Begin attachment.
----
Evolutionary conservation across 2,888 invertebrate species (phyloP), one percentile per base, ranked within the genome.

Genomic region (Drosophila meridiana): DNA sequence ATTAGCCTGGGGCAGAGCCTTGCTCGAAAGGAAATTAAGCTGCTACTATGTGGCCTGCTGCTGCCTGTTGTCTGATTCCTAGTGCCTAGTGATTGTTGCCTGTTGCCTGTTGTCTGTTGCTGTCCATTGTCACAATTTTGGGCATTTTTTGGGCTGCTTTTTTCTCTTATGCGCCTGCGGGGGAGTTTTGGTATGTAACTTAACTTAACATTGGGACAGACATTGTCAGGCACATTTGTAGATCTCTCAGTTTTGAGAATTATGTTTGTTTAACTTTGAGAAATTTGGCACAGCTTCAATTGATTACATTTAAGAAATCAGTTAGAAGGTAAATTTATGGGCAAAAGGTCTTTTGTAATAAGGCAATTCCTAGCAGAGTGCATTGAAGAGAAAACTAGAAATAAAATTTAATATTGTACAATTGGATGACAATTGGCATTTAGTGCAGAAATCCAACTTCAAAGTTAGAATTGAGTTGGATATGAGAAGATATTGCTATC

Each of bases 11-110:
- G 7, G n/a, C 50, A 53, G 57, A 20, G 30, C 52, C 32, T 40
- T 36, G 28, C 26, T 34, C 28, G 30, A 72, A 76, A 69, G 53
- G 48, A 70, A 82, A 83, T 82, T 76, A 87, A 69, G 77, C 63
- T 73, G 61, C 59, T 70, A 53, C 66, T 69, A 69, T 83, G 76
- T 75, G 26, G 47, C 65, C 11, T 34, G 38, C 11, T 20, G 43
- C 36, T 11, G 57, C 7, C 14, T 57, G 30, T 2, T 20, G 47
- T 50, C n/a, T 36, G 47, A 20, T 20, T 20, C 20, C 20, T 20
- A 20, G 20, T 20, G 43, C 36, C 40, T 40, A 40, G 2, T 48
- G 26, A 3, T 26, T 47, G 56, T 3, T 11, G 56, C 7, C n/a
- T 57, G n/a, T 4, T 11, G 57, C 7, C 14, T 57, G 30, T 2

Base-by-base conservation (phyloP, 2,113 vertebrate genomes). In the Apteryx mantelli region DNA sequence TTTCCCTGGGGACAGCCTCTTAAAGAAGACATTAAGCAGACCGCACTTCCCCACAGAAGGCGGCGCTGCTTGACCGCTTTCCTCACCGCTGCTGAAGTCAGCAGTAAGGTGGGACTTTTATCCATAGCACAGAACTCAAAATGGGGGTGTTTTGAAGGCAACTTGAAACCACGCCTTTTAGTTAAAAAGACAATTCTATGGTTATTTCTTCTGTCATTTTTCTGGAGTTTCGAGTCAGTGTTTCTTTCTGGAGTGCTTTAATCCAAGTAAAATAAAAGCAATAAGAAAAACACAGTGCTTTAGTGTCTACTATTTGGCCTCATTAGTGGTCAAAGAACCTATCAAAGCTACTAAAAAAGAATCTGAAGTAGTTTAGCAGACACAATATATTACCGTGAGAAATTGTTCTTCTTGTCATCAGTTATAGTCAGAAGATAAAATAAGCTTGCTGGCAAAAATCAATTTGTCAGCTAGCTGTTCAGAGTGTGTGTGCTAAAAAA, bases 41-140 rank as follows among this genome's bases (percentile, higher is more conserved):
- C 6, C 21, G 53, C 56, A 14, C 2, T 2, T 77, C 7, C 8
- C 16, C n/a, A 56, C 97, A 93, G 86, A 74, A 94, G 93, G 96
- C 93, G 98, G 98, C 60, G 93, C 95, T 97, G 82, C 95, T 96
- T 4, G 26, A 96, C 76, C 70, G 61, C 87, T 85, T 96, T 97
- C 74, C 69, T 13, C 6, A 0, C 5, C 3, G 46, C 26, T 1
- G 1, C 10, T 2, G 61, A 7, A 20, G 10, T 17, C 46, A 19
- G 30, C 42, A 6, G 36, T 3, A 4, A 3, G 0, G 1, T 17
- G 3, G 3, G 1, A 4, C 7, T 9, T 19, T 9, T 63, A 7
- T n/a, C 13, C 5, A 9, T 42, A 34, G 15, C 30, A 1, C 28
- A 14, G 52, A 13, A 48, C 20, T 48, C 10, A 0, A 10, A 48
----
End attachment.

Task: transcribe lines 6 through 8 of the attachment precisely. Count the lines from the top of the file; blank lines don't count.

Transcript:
- G 48, A 70, A 82, A 83, T 82, T 76, A 87, A 69, G 77, C 63
- T 73, G 61, C 59, T 70, A 53, C 66, T 69, A 69, T 83, G 76
- T 75, G 26, G 47, C 65, C 11, T 34, G 38, C 11, T 20, G 43